OCR Interpretation


Eagle-bulletin. ([Fayetteville, N.Y.]) 1979-current, February 12, 1986, Image 2

Image and text provided by Fayetteville Free Library

Persistent link: http://dev.nyshistoricnewspapers.org/lccn/sn88075724/1986-02-12/ed-1/seq-2/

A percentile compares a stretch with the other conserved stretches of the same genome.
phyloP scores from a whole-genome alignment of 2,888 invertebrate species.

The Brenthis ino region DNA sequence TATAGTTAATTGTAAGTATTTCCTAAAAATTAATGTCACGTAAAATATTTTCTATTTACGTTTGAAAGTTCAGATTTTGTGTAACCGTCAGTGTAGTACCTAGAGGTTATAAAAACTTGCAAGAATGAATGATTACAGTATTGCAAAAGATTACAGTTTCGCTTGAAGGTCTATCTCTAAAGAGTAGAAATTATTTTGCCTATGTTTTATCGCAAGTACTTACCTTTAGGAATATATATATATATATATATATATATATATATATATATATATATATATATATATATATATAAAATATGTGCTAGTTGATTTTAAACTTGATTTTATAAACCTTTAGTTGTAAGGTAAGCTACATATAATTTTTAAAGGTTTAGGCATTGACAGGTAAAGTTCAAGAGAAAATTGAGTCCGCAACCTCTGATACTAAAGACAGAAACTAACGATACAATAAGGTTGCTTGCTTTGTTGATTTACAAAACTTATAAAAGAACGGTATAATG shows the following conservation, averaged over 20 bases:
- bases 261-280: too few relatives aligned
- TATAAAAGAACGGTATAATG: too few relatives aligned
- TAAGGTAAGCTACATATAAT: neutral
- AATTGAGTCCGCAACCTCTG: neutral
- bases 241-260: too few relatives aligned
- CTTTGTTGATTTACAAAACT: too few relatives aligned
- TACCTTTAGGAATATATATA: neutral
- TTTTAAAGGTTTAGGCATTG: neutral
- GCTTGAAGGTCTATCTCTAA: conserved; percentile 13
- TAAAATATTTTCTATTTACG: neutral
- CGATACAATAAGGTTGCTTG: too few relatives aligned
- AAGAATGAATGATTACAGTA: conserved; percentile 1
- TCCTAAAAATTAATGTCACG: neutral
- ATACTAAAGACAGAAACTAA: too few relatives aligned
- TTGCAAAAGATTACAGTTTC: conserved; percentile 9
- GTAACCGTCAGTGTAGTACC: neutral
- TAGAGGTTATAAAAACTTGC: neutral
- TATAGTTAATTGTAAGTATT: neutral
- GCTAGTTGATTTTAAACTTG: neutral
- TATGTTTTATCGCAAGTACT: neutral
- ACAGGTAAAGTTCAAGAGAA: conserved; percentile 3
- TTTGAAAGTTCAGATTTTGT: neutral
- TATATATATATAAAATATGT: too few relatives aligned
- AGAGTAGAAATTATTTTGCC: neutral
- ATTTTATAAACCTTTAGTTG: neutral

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CM Q) Ol CO CD CM a 3 © c © 3 CD CD a UJ 'Patriot 9 Honored R. David Carhart of Minoa has been named one of \Today's Pat­ riots\ for 1986 by the Knights of Columbus. Mr Carhart has been a teacher and supervising princi­ pal in the Liverpool School Dis­ trict since 1955. Besides his teaching duties he has coached football, baseball and golf. Professional memberships in­ clude serving as president of the Liverpool School System Ad­ ministrators and belonging to the National Assn. of Secondary School Principals and the New York State School Adminis­ trators Assn. Also, he worked for the New York Central Railroad for 17 years. Mr. Carhart is a life member of the Minoa Fire Dept. and i s a member of the American Leg­ ion, the National Federation of Decency, National and Syracuse Right-to-Life foundations, and Morality in Media. Additionally, he is chairman of the Syracuse area LeMoyne College Alumni Assn. and a member of the college's board of governors. He is a member of the Father Leo P. Finley Council 5186, Knights of Columbus, where he served as grand knight from 1972 to 1974, corporation presi­ dent and a member of the board* of directors Mr Carhart was later a dis­ trict deputy in the Central New York chapter of the Knights of Columbus and faithful navigator of Bishop Curley As­ sembly from 1977-78 Cur­ rently, he is worthy master of the Fourth New York District, St Isaac Province, presiding over 17 assemblies. A member of St. Mary's DogControl: A Never-endiilg Jolj R. David Carhart Church in Minoa, he has been president of the parish council and an usher. He is a eucharistic minister. Mr. Carhart is chairman of a committee planning St. Mary's 150th anniversary observance, which will be held in 1987. Additionally, he has worked with committees that sponsor the Special Olympics for the Handicapped. Mr. Carhart is a benefactor of LeMoyne College and the Diocese of Syracuse. He is a graduate of Christian Brothers Academy, LeMoyne, where he received a bachelor's degree in mathematics and sci­ ence, and Syracuse University, where he received a master's de­ cree in education administra­ tion He has also earned a cer­ tificate of advanced studies in education from SU Mr Carhart and Jean Terry of North Syracuse will be honored by the Knights of Columbus as \Today's Patriots\ at a dinner- dance February 22 at the Knights of Columbus Hall on East Taft Rd For reservations, call 458-2777 or 45,8-5336 by Wednesday, February 19' Dog \ * control is a , s 24-hour-a-day, 365-day-a-year jobffor the dog control officers in Fayetteville, Manlius village and Minoa. While the officers are only paid for part-time work, they must be available whenever there-is a problem. John Sprague of Fayetteville, Richard Eberhard of Manlius village and Edward Yaroski of Minoa spend many hours each week patrolling their villages watching for wandering dogs. The three .days for village trash collection each week are busy ones for Mr. Sprague. He is out in his car patrolling the particular quadrant of the village ready for trash as early as 6 a.m. In addition to females in heat, garbage is one of the great attractions for wandering dogs. The other officers have their own systems and patrol areas where there are recurring problems. Each picks up stray dogs and attempts to find their owners. Some dogs, generally repeat offenders, are familiar to the officers and easy to return. Others, unfamiliar to the officers, are taken to local veterinarians where they are boarded for specific time periods. A seizure fee must be paid the municipality by the owner of each dog picked up by the officers. Those taken to either Stack's Animal Hospital in Fayetteville, for animals seized in both Fayetteville and Minoa, or to Manlius Veterinary Hospital in Manlius cannot be collected until a boarding fee, in addition to the seizure fee, has been paid. The officers can also issue appearance tickets to the dog owners, usually after repeated problems with particular dogs The owner must appear in court and pay a fine, generally up'to a Upstate New York's LARG CLOCK Don't miss our traveling display at the Home Show Kjj in Fayetteville Mall Make Black Forest Your Clock Shop Blaclf Forest Clocli Shopfet We Service What We Sell Financing Available VfSA at Southard Mattress BUck Fcxi-K Cock Shop 410 E. Genesee St. FAYETTEVILLE Behind Mr. Steak 637-5811 Mon.-Fri. 10-8 SaL 10-4 Sun. 12-4 maximum $50. Mr. Yaroski said many dogs in Minoa are not licensed. Village ordinance limits the number of dogs to two for each residence. A residence with more than two dogs-is defMed'as Akenn|l j 'tf-use algiD restricted'by village, ordinance. V.. - ,~ : Licensingistni^i^siponsibility - of the to wif, r which also is required-to.take a cobntof the number of dogs in town. According to a r€ submitted to the town* >by Councilman R. A. Bird, there are 426 dogs in Fayetteville, 380 in Manlius and 268' in MinQa. Outside village limits there are about l,600\dogs; —; ~~ Fayetteville and Manlius each have budgets of $ll< ? 00Qfor dog enforcement. Minoa has $8,000 in its budget. The dog control officers have; all been called to respond to problems outside their village limits, which is also the limit of their jurisdiction. Mr., Yaroski said he has received numerous calls from the Fremont area. Mr. Eberhard said many of the dogs he, sees are from outside the village; Difficult though their task may become some days, all the officers are. happy with their work. J 'This is one village where you can jog or walk 24 hours a day ^without being, bothered^'!: said Mr ^^prroski ^ab%ut||Minpa. r -Kis^Kife, ArlenCllii - l&r. ^apsl^dejmty/' Sfeeggdlher nefgK ^picsSwere the idnes^vho petitior ^djthe yillagejkl^ut 10 ^r^i^^t'!^o^^|^^says] she ddesl^d^e^jp ^^r' do;\ her husband ^t^^^^o^fen-the •->«•.-:viae*- •-. r vy •.v^«.-> / .-.«&.«>'• ' ••• phone?^p:d v takes^essages in addition to/ac<»mpa^yihg him frequently on^jiis^patrols,^ Tiert©^ w!^^ected to adopt nance 4 ^^rw ^Y-^^/ ..... 80jpnr. : m;i:re§poji8e|,to:. repeated ^m^ap ^Sr ^^l ^aC'i^i^^ts tn^%^#i^.'^j|2ila^^p. i has a^i^al£tpn^ *atteia|^-%D mive;the tow^^d ^l^ ati'bii^j&ce .waa^in 1978, -but\ residents' of the less-populated North , Manlius and, Eagle Village ~ areas overruled Hbmewood and Fremont residents and defeated the idea. Eagle Village and Homewood residents have .joined in the current attempt, which will be discussed at a public hearing in March. Change Village Meeting The Fayetteville Village Board has canceled its February 24 meeting and rescheduled it for Tuesday, February 18. Two members ofthe board will be out of town February 24. Since the board will have to meet February 18 for Grievance Day, it was decided that the vil­ lage board meeting would also be held at that time. Grievance Day hours are 4 to 8 p.m. The village board meeting will be held at 7 p.m. in the Fayetteville Municipal Building board meeting room. 1 BIRD-FEEDING STATION \All About Birds\ Enjoy Purple Martins in your yard! Early order-Trio Martin Houses 5% discount until Feb. 28 137 First St., Liverpool 457-1881 (Next to Liverpool Sportcenter) Open 9 to 5 (except Sun. & Thurs.) Make your feelings crystal clear. With the FTD® Crystal Hearts**\ ' Bouquet '* Valentine's Week starts February 9, so send early. Call or visit us today. F O R T I N O OF FAYETTEVILLE - ARTISTRY IN FLOWERS Old Limestone Hotel Syracuse Fayetteville • 637-9885 Syracuse • 428-8650 ^Registered trademark ol FTUA.